And if that means taking the cute young Luca aside and telling him that he can’t have his toys all the time, and extending these general limitations to a manboy or two here at TOC, then I think this might get us to a more constructive conversation about our relationship with technology. If we can’t factor in the concept of waiting into our daily lives, as Bilton clearly does not, then does he really have his finger on the pulse? Or is he just some guy more impressed by the flash and flicker of a new atavistic fire?

Tools of Change: Smart Women Read Ebooks

Panelists: Kassia Kroszer (moderator), Angela James, Malle Valik, Sarah Wendell

(For related coverage, you can check out my video interview with Wendell shortly after the panel.)

So if you’ve been following these lengthy reports, you’ve probably developed a sense that there is a profound disconnect between the geeks who develop the technology and the readers who imbibe it. Jon Orwant may have talked with readers during his magazine editing days, but is he really doing this to the greatest possible extent now? Do web stats and trends of the moment alone really account for what the consumers want? Thankfully, Kassia Kroszer, in a nonscientific manner, conducted a survey with 750 female readers, hoping to determine their relationship to books. Yes, they read a lot. And the development geeks may want to consider that they read two to five books per month and that 60% of the readers surveyed between ages 30 and 50.

Malle Valik pointed out that there were three development efforts she made at Harlequin: (1) downloadable audio, (2) manga, and (3) ebooks. And guess which of this digital trio was the proud winner? Harlequin readers liked ebooks. Quite a lot in fact. Valik joked that she should probably earn a commission for talking ebooks up. And when you are considering the many series inhabiting the romance genre, well, wouldn’t you be foolish to avoid making some titles online for readers? But Amazon has often done just that. Further, as Wendell pointed out later, Amazon does not tend to acknowledge the button you press when you express interest in a title. Talk about wasting an opportunity to connect with your customers. (And while I have expressed skepticism about the buzz term “social community,” I think it can generally be agreed that Amazon’s failure to respond to requests certainly represents just about the biggest asocial step you can take if you want to continue to attract repeat customers or sell them on your shiny new toy.)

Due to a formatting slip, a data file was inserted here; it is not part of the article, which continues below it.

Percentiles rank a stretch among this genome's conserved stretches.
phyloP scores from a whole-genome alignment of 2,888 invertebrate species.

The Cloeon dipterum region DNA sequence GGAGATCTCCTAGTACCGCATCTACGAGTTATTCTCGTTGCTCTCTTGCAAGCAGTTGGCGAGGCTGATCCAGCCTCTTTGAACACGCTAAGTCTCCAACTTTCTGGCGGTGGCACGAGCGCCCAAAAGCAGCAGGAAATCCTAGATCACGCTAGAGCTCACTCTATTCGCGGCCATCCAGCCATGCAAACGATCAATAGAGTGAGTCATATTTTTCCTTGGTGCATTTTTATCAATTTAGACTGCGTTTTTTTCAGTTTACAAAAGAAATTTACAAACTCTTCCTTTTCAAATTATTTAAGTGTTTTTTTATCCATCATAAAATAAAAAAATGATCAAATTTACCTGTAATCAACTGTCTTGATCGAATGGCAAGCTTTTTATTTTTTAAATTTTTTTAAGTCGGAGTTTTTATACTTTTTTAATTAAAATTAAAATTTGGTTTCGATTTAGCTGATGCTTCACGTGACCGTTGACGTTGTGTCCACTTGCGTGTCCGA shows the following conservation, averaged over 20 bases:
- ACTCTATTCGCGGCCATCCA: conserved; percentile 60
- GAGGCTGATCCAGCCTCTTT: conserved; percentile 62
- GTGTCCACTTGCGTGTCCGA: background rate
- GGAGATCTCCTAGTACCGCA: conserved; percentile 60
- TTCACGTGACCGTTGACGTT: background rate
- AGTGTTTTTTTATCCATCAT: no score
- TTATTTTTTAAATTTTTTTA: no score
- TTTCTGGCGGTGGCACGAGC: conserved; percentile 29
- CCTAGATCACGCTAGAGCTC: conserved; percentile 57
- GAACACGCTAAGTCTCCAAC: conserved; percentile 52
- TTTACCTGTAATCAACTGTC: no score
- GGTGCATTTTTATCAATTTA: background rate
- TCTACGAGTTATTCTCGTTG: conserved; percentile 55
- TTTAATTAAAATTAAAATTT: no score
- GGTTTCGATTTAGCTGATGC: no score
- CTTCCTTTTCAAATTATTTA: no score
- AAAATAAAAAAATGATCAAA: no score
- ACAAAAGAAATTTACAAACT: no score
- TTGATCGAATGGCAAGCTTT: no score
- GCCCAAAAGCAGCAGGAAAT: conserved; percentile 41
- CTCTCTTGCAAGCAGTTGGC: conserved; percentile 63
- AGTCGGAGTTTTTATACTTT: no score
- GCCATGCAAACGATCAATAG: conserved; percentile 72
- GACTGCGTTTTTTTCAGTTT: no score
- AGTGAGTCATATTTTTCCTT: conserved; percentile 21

In fact, as Wendell pointed out, women are the customers. Her website, Smart Bitches, Trashy Books, had received 16 million hits in January 2009. These are the ebook readers you’re looking for. Women, in Wendell’s view, like pretty objects and usable design. “We will reward you,” continued Wendell. “We will tell you how good you are in bed with multiple swipes of the credit card.” Wendell rattled off recent studies in which 55 out of 96 million spent on electronics were from women, and that 80% of fiction was purchased by women. Is this an audience that any self-respecting businessman wishes to ignore or treat as dumb?

Some more interesting stats from Kassia’s study: 60% of women read ebooks on their laptop. And why is that? Probably because these e-readers are too damn expensive. So why not a $100 price point? Or perhaps, as Angela James suggested, throwing in a few complimentary ebook titles in with an e-reader purchase? And why, given this revealing data, would any self-respecting hardware publisher continue to offer closed ebook formats?

These hardware distinctions are perhaps more important than the developing geeks might think. After all, Ms. James revealed that she had broken up with he Kindle. The Sony Reader had better folder management. And the back of the Kindle kept falling off. The panelists were dismayed that they had to be pegged as criminals because of Amazon’s restrictions. Furthermore, as Ms.James noted, consider that Sony has expanded into non-American markets, while Amazon has kept its focus in America. You can’t use the Kindle’s wireless network outside of America. So what good is it when you factor in the salient realities of human migration?